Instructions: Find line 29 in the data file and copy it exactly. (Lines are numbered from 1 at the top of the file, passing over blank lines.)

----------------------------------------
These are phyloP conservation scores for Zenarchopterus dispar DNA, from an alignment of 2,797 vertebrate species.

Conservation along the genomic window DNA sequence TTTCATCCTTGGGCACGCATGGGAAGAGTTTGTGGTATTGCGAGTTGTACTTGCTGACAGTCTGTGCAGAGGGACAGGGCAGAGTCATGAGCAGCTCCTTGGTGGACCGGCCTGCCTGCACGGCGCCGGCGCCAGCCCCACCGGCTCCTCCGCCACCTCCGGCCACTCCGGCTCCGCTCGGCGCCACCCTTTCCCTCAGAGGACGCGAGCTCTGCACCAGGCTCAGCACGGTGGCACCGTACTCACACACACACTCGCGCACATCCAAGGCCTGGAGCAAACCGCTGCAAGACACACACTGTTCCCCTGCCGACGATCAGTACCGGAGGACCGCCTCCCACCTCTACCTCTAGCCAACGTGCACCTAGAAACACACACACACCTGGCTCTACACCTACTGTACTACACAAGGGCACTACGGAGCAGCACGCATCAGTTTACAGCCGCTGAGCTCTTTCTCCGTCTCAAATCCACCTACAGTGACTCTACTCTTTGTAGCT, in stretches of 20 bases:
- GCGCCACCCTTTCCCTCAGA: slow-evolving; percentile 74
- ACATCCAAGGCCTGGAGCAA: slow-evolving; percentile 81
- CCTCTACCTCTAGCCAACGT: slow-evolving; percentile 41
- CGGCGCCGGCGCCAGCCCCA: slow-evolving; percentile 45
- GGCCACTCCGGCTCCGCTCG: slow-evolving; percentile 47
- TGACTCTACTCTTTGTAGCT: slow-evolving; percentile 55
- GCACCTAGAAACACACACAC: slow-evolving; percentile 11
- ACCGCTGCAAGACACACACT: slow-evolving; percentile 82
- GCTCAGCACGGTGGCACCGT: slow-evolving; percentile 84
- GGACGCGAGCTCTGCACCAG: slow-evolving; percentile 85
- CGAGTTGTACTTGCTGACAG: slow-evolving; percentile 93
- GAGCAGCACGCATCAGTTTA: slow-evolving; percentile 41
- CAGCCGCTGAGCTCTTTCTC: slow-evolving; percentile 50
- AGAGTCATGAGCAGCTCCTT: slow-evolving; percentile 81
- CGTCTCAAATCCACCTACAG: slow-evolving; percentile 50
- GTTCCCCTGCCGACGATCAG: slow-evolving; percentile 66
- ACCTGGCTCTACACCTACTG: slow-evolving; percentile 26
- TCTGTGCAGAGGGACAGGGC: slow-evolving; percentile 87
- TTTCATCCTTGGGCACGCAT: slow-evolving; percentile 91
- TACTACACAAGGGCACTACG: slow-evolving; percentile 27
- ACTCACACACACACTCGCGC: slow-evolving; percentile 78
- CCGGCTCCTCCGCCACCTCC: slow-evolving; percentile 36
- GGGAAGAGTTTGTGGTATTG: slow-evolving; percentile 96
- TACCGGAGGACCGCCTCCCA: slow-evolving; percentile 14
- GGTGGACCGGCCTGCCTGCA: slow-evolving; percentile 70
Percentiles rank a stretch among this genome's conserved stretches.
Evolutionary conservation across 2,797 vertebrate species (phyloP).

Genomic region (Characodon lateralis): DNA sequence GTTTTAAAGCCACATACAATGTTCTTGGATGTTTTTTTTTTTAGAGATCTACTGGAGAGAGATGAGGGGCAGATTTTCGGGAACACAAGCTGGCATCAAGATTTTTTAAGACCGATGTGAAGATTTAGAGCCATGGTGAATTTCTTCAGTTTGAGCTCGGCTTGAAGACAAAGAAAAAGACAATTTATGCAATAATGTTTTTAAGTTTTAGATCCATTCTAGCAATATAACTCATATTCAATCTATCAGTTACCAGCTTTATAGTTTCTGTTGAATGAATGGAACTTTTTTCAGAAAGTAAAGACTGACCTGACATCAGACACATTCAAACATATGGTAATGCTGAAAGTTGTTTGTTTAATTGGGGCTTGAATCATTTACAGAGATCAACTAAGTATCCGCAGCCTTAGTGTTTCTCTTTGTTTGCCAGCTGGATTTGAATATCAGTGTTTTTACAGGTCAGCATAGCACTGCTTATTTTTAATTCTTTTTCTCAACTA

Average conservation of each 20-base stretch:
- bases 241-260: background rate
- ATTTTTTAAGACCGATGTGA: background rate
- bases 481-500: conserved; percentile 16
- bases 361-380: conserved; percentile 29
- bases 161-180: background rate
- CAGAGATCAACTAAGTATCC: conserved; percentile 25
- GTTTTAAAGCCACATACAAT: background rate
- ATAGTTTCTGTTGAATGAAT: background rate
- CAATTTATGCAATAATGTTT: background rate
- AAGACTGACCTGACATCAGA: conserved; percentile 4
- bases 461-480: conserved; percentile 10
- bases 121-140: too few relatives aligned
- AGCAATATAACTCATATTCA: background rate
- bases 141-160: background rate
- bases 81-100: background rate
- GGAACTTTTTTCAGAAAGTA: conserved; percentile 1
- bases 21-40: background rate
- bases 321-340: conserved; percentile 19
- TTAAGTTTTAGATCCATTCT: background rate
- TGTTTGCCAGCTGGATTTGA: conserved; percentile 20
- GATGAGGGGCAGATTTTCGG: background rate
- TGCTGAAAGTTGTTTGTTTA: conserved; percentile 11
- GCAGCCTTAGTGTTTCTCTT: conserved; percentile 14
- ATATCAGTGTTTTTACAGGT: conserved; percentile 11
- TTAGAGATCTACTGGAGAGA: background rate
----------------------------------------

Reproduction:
Evolutionary conservation across 2,797 vertebrate species (phyloP).